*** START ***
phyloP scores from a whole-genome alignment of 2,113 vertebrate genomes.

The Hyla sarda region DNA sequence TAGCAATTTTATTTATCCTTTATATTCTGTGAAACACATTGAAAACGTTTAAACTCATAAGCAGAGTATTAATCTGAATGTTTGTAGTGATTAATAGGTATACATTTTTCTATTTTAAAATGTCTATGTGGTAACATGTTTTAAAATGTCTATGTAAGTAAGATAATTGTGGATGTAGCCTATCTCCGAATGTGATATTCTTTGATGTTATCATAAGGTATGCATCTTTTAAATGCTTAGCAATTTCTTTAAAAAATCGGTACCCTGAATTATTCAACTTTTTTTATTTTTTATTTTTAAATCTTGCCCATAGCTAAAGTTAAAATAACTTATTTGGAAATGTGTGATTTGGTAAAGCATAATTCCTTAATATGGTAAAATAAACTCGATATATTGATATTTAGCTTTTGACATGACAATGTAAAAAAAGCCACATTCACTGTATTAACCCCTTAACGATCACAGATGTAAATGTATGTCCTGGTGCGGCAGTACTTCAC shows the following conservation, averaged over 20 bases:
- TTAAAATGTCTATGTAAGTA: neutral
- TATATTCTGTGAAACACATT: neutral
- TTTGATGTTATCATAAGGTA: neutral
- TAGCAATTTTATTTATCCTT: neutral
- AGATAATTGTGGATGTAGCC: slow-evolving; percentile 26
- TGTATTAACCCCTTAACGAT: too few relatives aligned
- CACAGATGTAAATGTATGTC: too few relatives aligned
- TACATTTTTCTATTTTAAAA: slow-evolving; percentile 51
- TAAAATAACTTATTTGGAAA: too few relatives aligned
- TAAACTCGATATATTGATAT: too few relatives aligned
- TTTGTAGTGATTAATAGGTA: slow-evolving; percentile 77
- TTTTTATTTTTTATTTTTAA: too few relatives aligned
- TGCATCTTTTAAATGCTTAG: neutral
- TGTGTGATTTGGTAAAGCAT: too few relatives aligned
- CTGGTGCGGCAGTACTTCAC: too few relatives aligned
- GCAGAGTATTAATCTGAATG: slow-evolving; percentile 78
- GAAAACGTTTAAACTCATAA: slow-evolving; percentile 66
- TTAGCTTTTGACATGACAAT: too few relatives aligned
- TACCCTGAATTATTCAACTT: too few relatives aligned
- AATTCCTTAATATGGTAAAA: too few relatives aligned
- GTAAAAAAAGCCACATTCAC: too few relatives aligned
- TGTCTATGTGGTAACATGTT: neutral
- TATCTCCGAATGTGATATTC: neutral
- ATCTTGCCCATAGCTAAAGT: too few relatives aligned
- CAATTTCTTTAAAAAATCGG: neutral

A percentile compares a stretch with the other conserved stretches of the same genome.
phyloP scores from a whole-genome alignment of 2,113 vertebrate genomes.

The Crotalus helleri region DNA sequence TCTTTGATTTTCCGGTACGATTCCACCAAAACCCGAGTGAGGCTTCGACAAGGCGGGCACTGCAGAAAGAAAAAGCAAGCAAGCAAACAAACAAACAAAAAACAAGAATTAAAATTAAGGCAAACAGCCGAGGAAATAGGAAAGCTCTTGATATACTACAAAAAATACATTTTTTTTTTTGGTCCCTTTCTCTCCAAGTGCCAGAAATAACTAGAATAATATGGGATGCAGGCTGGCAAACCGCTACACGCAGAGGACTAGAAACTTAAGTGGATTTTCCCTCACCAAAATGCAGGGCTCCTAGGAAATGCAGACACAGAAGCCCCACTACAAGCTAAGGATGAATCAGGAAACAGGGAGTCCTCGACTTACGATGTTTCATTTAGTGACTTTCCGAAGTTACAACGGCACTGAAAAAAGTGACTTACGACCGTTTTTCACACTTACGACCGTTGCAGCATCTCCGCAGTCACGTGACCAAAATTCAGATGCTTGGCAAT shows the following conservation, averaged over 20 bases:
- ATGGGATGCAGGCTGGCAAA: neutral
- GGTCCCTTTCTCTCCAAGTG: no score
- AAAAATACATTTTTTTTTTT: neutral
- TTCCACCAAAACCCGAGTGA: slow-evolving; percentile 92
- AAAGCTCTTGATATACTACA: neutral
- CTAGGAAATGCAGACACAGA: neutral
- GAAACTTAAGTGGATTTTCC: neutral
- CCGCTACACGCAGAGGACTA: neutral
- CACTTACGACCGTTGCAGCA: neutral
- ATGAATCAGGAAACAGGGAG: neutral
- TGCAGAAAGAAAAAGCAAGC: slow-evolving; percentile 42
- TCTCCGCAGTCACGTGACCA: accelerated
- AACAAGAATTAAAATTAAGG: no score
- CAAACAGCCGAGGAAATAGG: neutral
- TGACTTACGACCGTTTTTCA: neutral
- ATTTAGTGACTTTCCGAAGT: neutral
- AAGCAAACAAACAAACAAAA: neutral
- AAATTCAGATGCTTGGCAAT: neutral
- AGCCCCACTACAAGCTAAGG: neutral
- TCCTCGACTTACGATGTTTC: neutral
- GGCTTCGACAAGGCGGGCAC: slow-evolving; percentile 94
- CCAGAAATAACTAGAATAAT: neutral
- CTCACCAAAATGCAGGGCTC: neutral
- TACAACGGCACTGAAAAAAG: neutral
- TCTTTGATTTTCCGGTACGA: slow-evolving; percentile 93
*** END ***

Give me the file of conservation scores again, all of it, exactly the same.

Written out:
phyloP scores from a whole-genome alignment of 2,113 vertebrate genomes.

The Hyla sarda region DNA sequence TAGCAATTTTATTTATCCTTTATATTCTGTGAAACACATTGAAAACGTTTAAACTCATAAGCAGAGTATTAATCTGAATGTTTGTAGTGATTAATAGGTATACATTTTTCTATTTTAAAATGTCTATGTGGTAACATGTTTTAAAATGTCTATGTAAGTAAGATAATTGTGGATGTAGCCTATCTCCGAATGTGATATTCTTTGATGTTATCATAAGGTATGCATCTTTTAAATGCTTAGCAATTTCTTTAAAAAATCGGTACCCTGAATTATTCAACTTTTTTTATTTTTTATTTTTAAATCTTGCCCATAGCTAAAGTTAAAATAACTTATTTGGAAATGTGTGATTTGGTAAAGCATAATTCCTTAATATGGTAAAATAAACTCGATATATTGATATTTAGCTTTTGACATGACAATGTAAAAAAAGCCACATTCACTGTATTAACCCCTTAACGATCACAGATGTAAATGTATGTCCTGGTGCGGCAGTACTTCAC shows the following conservation, averaged over 20 bases:
- TTAAAATGTCTATGTAAGTA: neutral
- TATATTCTGTGAAACACATT: neutral
- TTTGATGTTATCATAAGGTA: neutral
- TAGCAATTTTATTTATCCTT: neutral
- AGATAATTGTGGATGTAGCC: slow-evolving; percentile 26
- TGTATTAACCCCTTAACGAT: too few relatives aligned
- CACAGATGTAAATGTATGTC: too few relatives aligned
- TACATTTTTCTATTTTAAAA: slow-evolving; percentile 51
- TAAAATAACTTATTTGGAAA: too few relatives aligned
- TAAACTCGATATATTGATAT: too few relatives aligned
- TTTGTAGTGATTAATAGGTA: slow-evolving; percentile 77
- TTTTTATTTTTTATTTTTAA: too few relatives aligned
- TGCATCTTTTAAATGCTTAG: neutral
- TGTGTGATTTGGTAAAGCAT: too few relatives aligned
- CTGGTGCGGCAGTACTTCAC: too few relatives aligned
- GCAGAGTATTAATCTGAATG: slow-evolving; percentile 78
- GAAAACGTTTAAACTCATAA: slow-evolving; percentile 66
- TTAGCTTTTGACATGACAAT: too few relatives aligned
- TACCCTGAATTATTCAACTT: too few relatives aligned
- AATTCCTTAATATGGTAAAA: too few relatives aligned
- GTAAAAAAAGCCACATTCAC: too few relatives aligned
- TGTCTATGTGGTAACATGTT: neutral
- TATCTCCGAATGTGATATTC: neutral
- ATCTTGCCCATAGCTAAAGT: too few relatives aligned
- CAATTTCTTTAAAAAATCGG: neutral

A percentile compares a stretch with the other conserved stretches of the same genome.
phyloP scores from a whole-genome alignment of 2,113 vertebrate genomes.

The Crotalus helleri region DNA sequence TCTTTGATTTTCCGGTACGATTCCACCAAAACCCGAGTGAGGCTTCGACAAGGCGGGCACTGCAGAAAGAAAAAGCAAGCAAGCAAACAAACAAACAAAAAACAAGAATTAAAATTAAGGCAAACAGCCGAGGAAATAGGAAAGCTCTTGATATACTACAAAAAATACATTTTTTTTTTTGGTCCCTTTCTCTCCAAGTGCCAGAAATAACTAGAATAATATGGGATGCAGGCTGGCAAACCGCTACACGCAGAGGACTAGAAACTTAAGTGGATTTTCCCTCACCAAAATGCAGGGCTCCTAGGAAATGCAGACACAGAAGCCCCACTACAAGCTAAGGATGAATCAGGAAACAGGGAGTCCTCGACTTACGATGTTTCATTTAGTGACTTTCCGAAGTTACAACGGCACTGAAAAAAGTGACTTACGACCGTTTTTCACACTTACGACCGTTGCAGCATCTCCGCAGTCACGTGACCAAAATTCAGATGCTTGGCAAT shows the following conservation, averaged over 20 bases:
- ATGGGATGCAGGCTGGCAAA: neutral
- GGTCCCTTTCTCTCCAAGTG: no score
- AAAAATACATTTTTTTTTTT: neutral
- TTCCACCAAAACCCGAGTGA: slow-evolving; percentile 92
- AAAGCTCTTGATATACTACA: neutral
- CTAGGAAATGCAGACACAGA: neutral
- GAAACTTAAGTGGATTTTCC: neutral
- CCGCTACACGCAGAGGACTA: neutral
- CACTTACGACCGTTGCAGCA: neutral
- ATGAATCAGGAAACAGGGAG: neutral
- TGCAGAAAGAAAAAGCAAGC: slow-evolving; percentile 42
- TCTCCGCAGTCACGTGACCA: accelerated
- AACAAGAATTAAAATTAAGG: no score
- CAAACAGCCGAGGAAATAGG: neutral
- TGACTTACGACCGTTTTTCA: neutral
- ATTTAGTGACTTTCCGAAGT: neutral
- AAGCAAACAAACAAACAAAA: neutral
- AAATTCAGATGCTTGGCAAT: neutral
- AGCCCCACTACAAGCTAAGG: neutral
- TCCTCGACTTACGATGTTTC: neutral
- GGCTTCGACAAGGCGGGCAC: slow-evolving; percentile 94
- CCAGAAATAACTAGAATAAT: neutral
- CTCACCAAAATGCAGGGCTC: neutral
- TACAACGGCACTGAAAAAAG: neutral
- TCTTTGATTTTCCGGTACGA: slow-evolving; percentile 93